Presentation on theme: "Lecture 11 Particle on a ring (c) So Hirata, Department of Chemistry, University of Illinois at Urbana-Champaign. This material has been developed and."— Presentation transcript:
Lecture 11 Particle on a ring (c) So Hirata, Department of Chemistry, University of Illinois at Urbana-Champaign. This material has been developed and made available online by work supported jointly by University of Illinois, the National Science Foundation under Grant CHE-1118616 (CAREER), and the Camille & Henry Dreyfus Foundation, Inc. through the Camille Dreyfus Teacher-Scholar program. Any opinions, findings, and conclusions or recommendations expressed in this material are those of the author(s) and do not necessarily reflect the views of the sponsoring agencies.
The particle on a ring The particle on a ring is the particle in a box curved with its both ends tied together. This is a model for molecular rotation, a part of an atom’s electronic wave function, and even a part of a crystal’s electronic wave function. We introduce a new operator, angular momentum operator, and a new boundary condition, cyclic boundary condition.
Rotational motion We review the relevant classical physics and mathematical concepts: Angular momentum Cylindrical coordinates We then switch to quantum mechanics: Angular momentum operator Hamiltonian in cylindrical coordinates Cyclic boundary condition The particle on a ring
The angular momentum Which is the most effective way of applying force to rotate the gear? (b); the right angle to the radius (a) and (c) are wasteful because the effective component is |F| sin θ; (d) is not using leverage. a b c θ d
The angular momentum For a given r (position) and p (momentum), its rotational motion is proportional to |r| and |p| sin θ. Angular momentum J (or l) is a vector vertical to the plane formed by r and p, with length |r||p|sinθ. θ r p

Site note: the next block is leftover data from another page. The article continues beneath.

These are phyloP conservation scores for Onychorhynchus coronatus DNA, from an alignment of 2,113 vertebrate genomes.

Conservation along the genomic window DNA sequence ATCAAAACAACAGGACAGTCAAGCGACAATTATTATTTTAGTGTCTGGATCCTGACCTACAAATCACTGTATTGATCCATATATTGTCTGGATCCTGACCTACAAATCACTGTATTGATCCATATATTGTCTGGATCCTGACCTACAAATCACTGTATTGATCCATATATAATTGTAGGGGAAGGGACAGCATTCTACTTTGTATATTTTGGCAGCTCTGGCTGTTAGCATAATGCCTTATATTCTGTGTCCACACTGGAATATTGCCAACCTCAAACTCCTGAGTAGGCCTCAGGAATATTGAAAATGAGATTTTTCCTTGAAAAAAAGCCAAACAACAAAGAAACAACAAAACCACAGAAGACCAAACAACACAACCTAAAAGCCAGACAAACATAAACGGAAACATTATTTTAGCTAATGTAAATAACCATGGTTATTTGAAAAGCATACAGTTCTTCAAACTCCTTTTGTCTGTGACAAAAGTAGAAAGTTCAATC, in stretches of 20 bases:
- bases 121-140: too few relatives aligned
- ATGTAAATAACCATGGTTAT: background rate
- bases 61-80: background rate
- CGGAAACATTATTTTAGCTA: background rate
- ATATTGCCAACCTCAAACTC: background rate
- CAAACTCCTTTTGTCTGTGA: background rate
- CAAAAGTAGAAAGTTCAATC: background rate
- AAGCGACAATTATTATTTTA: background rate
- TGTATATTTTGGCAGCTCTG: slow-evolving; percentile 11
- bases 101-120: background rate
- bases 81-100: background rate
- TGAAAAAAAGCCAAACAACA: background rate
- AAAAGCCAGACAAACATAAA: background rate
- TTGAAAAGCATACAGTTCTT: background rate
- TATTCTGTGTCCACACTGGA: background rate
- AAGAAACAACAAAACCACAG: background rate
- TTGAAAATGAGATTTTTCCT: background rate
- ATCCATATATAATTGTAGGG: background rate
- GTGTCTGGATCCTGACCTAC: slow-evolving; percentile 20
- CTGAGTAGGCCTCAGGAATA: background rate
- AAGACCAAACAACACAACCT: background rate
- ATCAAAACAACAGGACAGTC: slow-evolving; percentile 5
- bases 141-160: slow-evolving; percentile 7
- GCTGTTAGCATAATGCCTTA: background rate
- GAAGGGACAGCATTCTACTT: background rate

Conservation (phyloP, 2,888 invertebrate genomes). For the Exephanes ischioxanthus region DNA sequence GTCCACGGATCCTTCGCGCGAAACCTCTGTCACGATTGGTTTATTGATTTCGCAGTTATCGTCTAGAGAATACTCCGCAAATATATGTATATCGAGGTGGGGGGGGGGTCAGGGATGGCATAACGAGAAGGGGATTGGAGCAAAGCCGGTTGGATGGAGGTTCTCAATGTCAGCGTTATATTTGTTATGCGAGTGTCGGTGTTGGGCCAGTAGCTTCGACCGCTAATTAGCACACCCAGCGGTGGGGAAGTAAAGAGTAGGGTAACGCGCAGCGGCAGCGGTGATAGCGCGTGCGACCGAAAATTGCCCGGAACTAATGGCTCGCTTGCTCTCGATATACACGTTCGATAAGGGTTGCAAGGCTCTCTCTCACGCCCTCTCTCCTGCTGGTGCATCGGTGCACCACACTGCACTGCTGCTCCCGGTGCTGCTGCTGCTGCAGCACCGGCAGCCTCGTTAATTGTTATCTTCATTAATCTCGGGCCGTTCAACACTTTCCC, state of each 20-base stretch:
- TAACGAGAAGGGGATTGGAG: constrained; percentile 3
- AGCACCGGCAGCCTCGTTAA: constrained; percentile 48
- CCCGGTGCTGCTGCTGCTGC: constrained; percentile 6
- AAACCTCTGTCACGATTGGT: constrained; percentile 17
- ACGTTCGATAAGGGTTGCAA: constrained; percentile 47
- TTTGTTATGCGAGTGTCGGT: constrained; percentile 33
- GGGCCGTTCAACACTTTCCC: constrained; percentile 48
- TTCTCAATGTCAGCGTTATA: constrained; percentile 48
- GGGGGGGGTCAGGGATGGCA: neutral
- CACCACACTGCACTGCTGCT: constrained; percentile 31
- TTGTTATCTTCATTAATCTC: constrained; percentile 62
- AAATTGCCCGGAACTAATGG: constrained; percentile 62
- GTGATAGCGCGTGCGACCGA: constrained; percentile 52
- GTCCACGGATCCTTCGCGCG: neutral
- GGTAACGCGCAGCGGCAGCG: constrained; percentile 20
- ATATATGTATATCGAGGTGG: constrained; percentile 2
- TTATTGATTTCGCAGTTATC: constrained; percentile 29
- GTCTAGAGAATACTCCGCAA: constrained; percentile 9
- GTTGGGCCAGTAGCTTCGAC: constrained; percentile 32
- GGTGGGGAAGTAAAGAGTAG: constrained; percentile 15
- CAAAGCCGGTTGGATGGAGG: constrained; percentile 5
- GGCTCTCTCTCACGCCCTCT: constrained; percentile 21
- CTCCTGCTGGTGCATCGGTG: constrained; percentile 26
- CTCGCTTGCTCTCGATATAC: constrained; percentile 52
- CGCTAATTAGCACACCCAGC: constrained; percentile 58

The angular momentum The mathematical definition of the angular momentum is a vector outer product: Without losing generality, we can assume r = (r x, 0, 0) and p = (p x, p y, 0). Then l = (0, 0, l z ). Note that the angular momentum is a vector parallel to z-axis
Cyclic boundary condition In the cylindrical coordinates, the wave function is Ψ(r,φ,z) at fixed r and z. The wave function must satisfy the cyclic boundary condition: After a complete revolution, the function must have the same value and also must trace the function in the previous cycle. Otherwise it would not be single- valued.
The particle on a ring Promising This will have problems with the cyclic boundary condition Energy
The particle on a ring The cyclic boundary condition Unlike the particle in a box, we have m = 0. Unlike the particle in a box, we have negative m’s. Energy is doubly degenerate for m l ≥ 1. No zero-point energy; no violation of uncertainty.
The particle on a ring Box Ring Doubly degenerate No zero- point energy Energy differences in the microwave range for molecular rotations
Cyclic boundary condition Imagine bending the particle in a box and connect the both ends to make a ring. Notice the difference between the boundary conditions used in two problems.
Quantum in nature How does a microwave oven work? Rotation of H 2 O
Quantum in nature Why is grass green? Rotation of electrons in chlorophyll
The angular momentum operator Classical angular momentum The quantum mechanical operator can be obtained by the conversion Therefore
The angular momentum Let us act the angular momentum operator on the wave function The wave function is also an eigenfunction of angular momentum operator (H and l z commute and have the simultaneous eigenfunctions). Double degeneracy comes from the two senses of rotations.
The uncertainty principle The complementary observables The angle and angular moment are the complementary observables.
The particle on a ring For a state with a definite angular momentum, angle must be completely unknown. The probability density along the ring is, completely uniform regardless of m l.
Cyclic boundary condition and crystals The crystalline solids have repeated chemical units. We impose cyclic boundary condition on the wave functions of crystals because infinite periodic crystals are mathematically isomorphic to rings of large radius. Crystals’ wave functions as a result have particle on a ring eigenfunctions as their part.
Summary In the particle on a ring, we have learned a number of important concepts: angular momentum operator, cylindrical coordinates, cyclic boundary condition. Similarities and differences from the particle in a box: the ring has no zero-point energy, doubly degenerate (|m l | ≥ 1), uniform probability density.